His work Forever is Composed of Nows was recently commissioned and premiered by the Grammy-Award winning trio Time For Three in Ketchum, ID at the Argyros Performing Arts Center and will be performed at the Geneva Music Festival Princeton Music Festival among other venues as the group tours with it this year. Summer 2023 also features the world premiere of There Are Stars, a new work for flute and string quartet commissioned by the Sonora Collective and the world of Finding Religion, a new work commissioned for violinist Jeffrey Multer, cellist Julian Schwarz, and the Eastern Music Festival Orchestral lead by Gerard Schwarz. The 23-24 season will also feature the world premiere of Rhapsody II, a new string quartet commissioned by the Carpe Diem String Quartet as well as performances of Paul’s violin and piano work What a Time, performed by William Shaub, the concertmaster of the Knoxville Symphony Orchestra, on the KSO Merchant and Gould Concertmaster Series.

Paul has long prioritized cultural engagement through his work as a composer and artistic leader. In 2013, he wrote Dawn, in memory of Sandy Hook Elementary School Principal, Dawn Hochsprung, who was his middle school principal when he was a student at Rogers Park Middle School in Danbury, CT, which neighbors Newtown, CT. The work honors her legacy of courage and dedication to education and has been performed around the United States by the American Composers Orchestra, Atlantic Music Festival Orchestra, Bowling Green State University Orchestra, Chelsea Symphony, Eastern Music Festival Orchestra, and Ridgefield Symphony Orchestra. The wind band version was recently premiered by the UMKC Conservatory Wind Symphony led by Steven Davis, who will lead a subsequent performance at Interlochen Center for the Arts with the World Youth Wind Symphony in August 2023. Additionally, in 2012, the Ridgefield Symphony Orchestra led by Yuga Cohler gave the world premiere of A More Perfect Union, an orchestral song cycle for baritone and orchestral based on the speeches of Pres. Obama, commissioned for baritone Jorell Williams and the Ridgefield Symphony Orchestra. Paul and Yuga collaborated on the work with Cody Keenan, Pres. Obama’s chief speechwriter and the work was featured in a NowThis feature.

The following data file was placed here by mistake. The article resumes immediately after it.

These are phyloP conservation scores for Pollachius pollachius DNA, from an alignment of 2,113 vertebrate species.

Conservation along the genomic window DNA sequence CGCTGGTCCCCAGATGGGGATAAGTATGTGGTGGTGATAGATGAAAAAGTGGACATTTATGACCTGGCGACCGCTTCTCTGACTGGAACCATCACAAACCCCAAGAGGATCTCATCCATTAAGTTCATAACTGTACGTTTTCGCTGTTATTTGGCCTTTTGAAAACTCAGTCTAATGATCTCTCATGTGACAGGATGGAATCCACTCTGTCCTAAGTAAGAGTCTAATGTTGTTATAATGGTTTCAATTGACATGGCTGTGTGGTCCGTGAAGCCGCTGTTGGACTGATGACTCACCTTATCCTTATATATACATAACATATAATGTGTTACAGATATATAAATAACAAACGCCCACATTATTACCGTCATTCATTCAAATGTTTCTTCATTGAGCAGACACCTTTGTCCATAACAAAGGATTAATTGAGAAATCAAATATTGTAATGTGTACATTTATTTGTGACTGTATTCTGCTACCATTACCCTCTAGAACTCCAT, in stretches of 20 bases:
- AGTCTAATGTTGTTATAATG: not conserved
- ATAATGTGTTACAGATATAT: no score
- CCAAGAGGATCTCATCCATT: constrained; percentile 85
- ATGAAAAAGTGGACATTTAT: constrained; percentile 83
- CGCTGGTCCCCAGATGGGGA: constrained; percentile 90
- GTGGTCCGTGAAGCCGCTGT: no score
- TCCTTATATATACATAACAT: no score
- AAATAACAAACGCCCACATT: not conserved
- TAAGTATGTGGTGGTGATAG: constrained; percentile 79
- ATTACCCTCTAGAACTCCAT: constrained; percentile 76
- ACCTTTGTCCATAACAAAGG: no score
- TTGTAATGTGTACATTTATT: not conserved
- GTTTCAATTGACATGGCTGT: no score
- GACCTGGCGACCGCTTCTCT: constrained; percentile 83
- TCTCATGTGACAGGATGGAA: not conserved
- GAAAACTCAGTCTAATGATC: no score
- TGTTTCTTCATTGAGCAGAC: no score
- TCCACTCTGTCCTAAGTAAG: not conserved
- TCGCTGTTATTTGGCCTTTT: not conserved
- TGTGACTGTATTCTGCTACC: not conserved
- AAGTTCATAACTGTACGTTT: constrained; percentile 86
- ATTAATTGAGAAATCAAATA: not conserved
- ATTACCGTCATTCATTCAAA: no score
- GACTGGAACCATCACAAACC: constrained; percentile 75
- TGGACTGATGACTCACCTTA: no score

Recently, Paul was named the winner of the 2023 Lake George Music Festival Composition Competition. Additionally, he has been the recipient of a Charles Ives Scholarship from the American Academy of Arts and Letters, the Brian H. Israel Prize from the Society of New Music, an ASCAP Morton Gould Young Composers Award, Juilliard’s Palmer Dixon, Arthur Friedman, and Gena Raps Prizes, the American Composers Orchestra’s 2016 Audience Choice Award and has been recognized for his work by the Copland House, American Modern Ensemble, the Nashville Symphony, the Minnesota Orchestra, the Red Note New Music Festival, Chelsea Symphony,  Periapsis Music and Dance, the Kaleidoscope Chamber Orchestra, and the Spectrum Chamber Music Society.

In 2015, Paul founded the Charles Ives Music Festival (CIMF), of which he currently serves as the artistic director. Based in Ridgefield, CT, CIMF explores the rich history of Ives and his legacy, American music, through dynamic artist concerts and interactive educational events, with a particular focus on presenting the works of living American composers. The festival presents ten concerts and events per year, primarily concentrated during the first two weeks of August when the festival holds its educational programming, which brings talented artist-faculty from leading U.S. orchestras and chamber groups to CT to perform side-by-side with 55 youth musicians. Leading American musicians and composers including composer Kevin Puts, double bassist Ranaan Meyer, cellist Julian Schwarz, harpist Emily Levin, and composer Justin Dello Joio have been featured artists.

A passionate educator of all ages, he has been a faculty member at New York University’s Steinhardt School since 2015. Paul received his doctoral of musical arts and master of music degrees at the Juilliard School and a B.M. from New York University, where he studied with Justin Dello Joio.  Paul Frucht’s Website